6 Aug 2022 4:05 AM GMT
While hearing a suit filed by the State of Meghalaya, seeking to sell their lottery outside their own state, the Supreme Court orally asked whether a state banning goods from another state was permissible in a federal structure. The context of the suit is that as per Section 5 of the Lotteries (Regulation) Act 1998, the Central Government authorised State Governments to prohibit the sale...
While hearing a suit filed by the State of Meghalaya, seeking to sell their lottery outside their own state, the Supreme Court orally asked whether a state banning goods from another state was permissible in a federal structure.
The context of the suit is that as per Section 5 of the Lotteries (Regulation) Act 1998, the Central Government authorised State Governments to prohibit the sale of tickets of a lottery organised, conducted or promoted by another State. The State of Meghalaya, submitting that the regulation of lotteries organised by other states was not a State subject, but fell within the domain of the Central government, thus sought to be granted permission to sell lotteries in other States.
The Chief Justice of India, N.V. Ramana, while inquiring about the stand of the Central Government on the issue, asked how a state could be permitted to invoke provisions of the central law and ban the lottery business.
While hearing the matter, the CJI orally remarked that lottery selling is happening online now. To this, Senior Advocate Mukul Rohatgi, appearing for the State of Meghalaya, informed the court that if lottery is banned in a state, it cannot be sold online in that particular state either.
The State of Meghalaya submitted that the Supreme Court, way back, had already discussed this issue in the case of State of Haryana v. Suman Enterprises (1994). For context, in this case the Court, in deciding whether the State of Haryana could issue a Notification imposing a ban on the lotteries of other states, held that regulation of lotteries organised by other states was not a State subject but within the exclusive regulatory power of the Parliament under Entry 40 of List I.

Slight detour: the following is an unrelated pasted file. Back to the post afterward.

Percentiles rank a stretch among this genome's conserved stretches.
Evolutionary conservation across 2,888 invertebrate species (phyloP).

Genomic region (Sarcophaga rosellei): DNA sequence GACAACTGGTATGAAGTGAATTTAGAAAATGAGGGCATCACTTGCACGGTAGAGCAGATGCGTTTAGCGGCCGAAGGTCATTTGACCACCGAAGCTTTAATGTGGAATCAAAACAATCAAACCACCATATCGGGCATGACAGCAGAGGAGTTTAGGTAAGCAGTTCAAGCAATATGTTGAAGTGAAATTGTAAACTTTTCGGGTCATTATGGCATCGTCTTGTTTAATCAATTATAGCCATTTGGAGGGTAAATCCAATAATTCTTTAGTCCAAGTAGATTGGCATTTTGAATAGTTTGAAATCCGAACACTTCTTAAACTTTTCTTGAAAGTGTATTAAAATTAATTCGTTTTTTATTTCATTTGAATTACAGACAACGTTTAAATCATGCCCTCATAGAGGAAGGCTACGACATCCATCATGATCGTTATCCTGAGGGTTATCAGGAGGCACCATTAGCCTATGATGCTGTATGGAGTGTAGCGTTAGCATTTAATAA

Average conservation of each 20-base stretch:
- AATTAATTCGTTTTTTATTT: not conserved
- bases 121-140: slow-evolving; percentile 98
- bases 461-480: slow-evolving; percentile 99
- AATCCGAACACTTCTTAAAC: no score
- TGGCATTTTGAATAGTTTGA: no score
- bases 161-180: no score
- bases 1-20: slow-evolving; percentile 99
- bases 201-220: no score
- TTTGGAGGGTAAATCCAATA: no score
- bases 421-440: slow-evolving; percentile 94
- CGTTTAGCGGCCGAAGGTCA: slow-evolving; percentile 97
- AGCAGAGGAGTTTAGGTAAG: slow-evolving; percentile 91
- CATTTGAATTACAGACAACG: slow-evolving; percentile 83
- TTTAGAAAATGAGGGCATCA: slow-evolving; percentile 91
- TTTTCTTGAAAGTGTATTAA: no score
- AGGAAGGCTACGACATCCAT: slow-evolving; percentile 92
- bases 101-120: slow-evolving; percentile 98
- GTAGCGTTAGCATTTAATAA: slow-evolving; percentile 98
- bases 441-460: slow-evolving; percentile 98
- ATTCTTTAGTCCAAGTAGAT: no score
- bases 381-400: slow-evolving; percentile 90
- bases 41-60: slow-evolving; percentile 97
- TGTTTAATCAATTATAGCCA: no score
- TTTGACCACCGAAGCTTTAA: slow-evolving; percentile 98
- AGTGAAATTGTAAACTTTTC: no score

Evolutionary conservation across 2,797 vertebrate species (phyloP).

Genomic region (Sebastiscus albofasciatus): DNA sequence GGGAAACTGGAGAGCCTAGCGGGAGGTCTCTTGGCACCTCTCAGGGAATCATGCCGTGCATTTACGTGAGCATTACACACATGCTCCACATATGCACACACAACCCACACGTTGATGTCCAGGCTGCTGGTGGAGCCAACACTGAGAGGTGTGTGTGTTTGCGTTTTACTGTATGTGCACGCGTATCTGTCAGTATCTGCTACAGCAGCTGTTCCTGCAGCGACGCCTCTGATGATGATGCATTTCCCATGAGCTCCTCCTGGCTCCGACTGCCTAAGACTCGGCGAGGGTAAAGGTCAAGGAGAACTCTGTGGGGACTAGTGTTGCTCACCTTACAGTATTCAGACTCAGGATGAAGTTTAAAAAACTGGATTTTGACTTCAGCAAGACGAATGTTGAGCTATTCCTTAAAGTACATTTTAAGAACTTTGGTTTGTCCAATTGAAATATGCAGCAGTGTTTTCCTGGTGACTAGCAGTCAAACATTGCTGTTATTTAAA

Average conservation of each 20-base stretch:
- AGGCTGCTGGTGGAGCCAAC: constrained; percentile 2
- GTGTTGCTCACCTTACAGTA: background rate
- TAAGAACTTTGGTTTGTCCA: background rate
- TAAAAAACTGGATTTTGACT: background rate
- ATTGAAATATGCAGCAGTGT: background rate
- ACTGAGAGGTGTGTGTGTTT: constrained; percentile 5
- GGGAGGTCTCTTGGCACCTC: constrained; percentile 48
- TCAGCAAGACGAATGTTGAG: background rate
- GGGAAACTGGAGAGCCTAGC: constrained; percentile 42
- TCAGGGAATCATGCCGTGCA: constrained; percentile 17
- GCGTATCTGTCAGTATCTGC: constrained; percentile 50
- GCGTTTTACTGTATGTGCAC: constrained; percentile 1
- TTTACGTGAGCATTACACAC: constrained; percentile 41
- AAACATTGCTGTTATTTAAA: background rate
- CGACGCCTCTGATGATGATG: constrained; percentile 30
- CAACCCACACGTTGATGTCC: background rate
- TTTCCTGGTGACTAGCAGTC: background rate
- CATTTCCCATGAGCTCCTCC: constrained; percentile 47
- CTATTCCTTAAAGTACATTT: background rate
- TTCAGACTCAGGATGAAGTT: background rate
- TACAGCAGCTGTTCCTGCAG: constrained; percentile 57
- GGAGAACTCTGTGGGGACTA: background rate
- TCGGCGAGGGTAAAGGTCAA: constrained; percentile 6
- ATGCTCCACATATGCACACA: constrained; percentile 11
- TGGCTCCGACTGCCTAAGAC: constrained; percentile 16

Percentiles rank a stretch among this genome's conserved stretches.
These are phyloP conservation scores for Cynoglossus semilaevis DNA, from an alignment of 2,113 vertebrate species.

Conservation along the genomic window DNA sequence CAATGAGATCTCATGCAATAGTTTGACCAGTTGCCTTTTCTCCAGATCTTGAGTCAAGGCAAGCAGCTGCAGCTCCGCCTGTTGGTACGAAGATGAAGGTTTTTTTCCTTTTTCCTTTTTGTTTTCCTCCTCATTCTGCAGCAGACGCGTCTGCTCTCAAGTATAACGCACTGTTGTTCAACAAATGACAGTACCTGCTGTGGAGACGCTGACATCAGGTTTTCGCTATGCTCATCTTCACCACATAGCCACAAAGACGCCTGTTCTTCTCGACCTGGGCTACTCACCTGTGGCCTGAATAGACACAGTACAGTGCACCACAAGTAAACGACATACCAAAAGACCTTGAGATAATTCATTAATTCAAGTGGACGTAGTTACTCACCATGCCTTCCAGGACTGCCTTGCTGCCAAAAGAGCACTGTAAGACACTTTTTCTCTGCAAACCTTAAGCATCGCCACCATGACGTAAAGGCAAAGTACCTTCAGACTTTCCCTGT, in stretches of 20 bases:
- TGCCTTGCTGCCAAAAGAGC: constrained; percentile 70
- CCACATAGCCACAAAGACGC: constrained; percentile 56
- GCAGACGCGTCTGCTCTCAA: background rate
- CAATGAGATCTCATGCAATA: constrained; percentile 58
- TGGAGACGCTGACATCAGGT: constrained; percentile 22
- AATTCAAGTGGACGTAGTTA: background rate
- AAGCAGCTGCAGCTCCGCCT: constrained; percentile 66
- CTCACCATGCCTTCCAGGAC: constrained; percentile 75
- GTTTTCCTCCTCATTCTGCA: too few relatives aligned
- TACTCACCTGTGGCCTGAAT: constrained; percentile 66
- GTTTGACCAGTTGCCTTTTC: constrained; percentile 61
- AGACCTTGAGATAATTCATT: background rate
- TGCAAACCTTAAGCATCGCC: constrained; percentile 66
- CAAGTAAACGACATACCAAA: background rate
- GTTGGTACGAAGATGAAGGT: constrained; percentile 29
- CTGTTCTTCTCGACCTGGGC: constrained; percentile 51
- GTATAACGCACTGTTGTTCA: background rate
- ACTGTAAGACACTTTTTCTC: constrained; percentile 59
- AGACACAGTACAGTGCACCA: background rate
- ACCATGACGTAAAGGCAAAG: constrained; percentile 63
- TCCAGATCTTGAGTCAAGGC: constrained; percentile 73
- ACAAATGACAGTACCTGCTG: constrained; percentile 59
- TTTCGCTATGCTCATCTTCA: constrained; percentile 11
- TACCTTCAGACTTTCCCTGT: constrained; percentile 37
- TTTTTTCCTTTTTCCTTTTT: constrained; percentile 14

It was submitted that Suman Enterprises (supra), drew a distinction between "State organised lotteries" and "State authorised lotteries" and stated that no private organisers were permitted to sell lottery, however, state organised lotteries were permissible. The petitioner stated that in the same judgement, "there was path carved out which North East States follow".
Senior Advocate A.M. Singhvi, mentioning that he was appearing for the State of Sikkim, stated that banning states from selling their lotteries outside of their states could not be allowed to happen in a federal state. He stated that after the COVID-19 pandemic, there had been a reduction of revenue for the state. However, lottery had been the State's "life line" and the money generated from selling lotteries was being used for state development. He stated that when Sikkim had not banned other states, it should also not be banned from selling lotteries in such other states.
The plaintiff Meghalaya had sought an interim order. However, ASG Sanjay Jain stated that such an interim order would nullify the law laid down in the case of B.R. Enterprises v. State Of U.P. (1999). In this case, the Supreme Court had held that lotteries, being a form of gambling, could be prohibited by State legislatures as it was a question of policy. ASG Jain also submitted that all North Eastern States had used the case of State of Haryana v. Suman Enterprises only as "an eyewash".
The CJI, while stating that in the present case, the government, and not private organisers were running lottery, inquired about the stand of the Central Government and asked–
"How can the state invoke provisions of the central law and ban the lottery business?...If in federal structure one state bans the lottery of another state and tomorrow one state bans goods from another...can this be permitted or allowed?"
The ASG requested for time to respond to the same.
The CJI further remarked that–
"I can understand you are banning private lottery but allowing government ones. But state agencies have some credibility."
The matter is now listed for August 13, 2022.
Meghalaya has filed the original suit arraying the Union Government and all other states as the defendants.
CASE TITLE: THE STATE OF MEGHALAYA v. UNION OF INDIA AND ORS | Original Suit No. 1/2021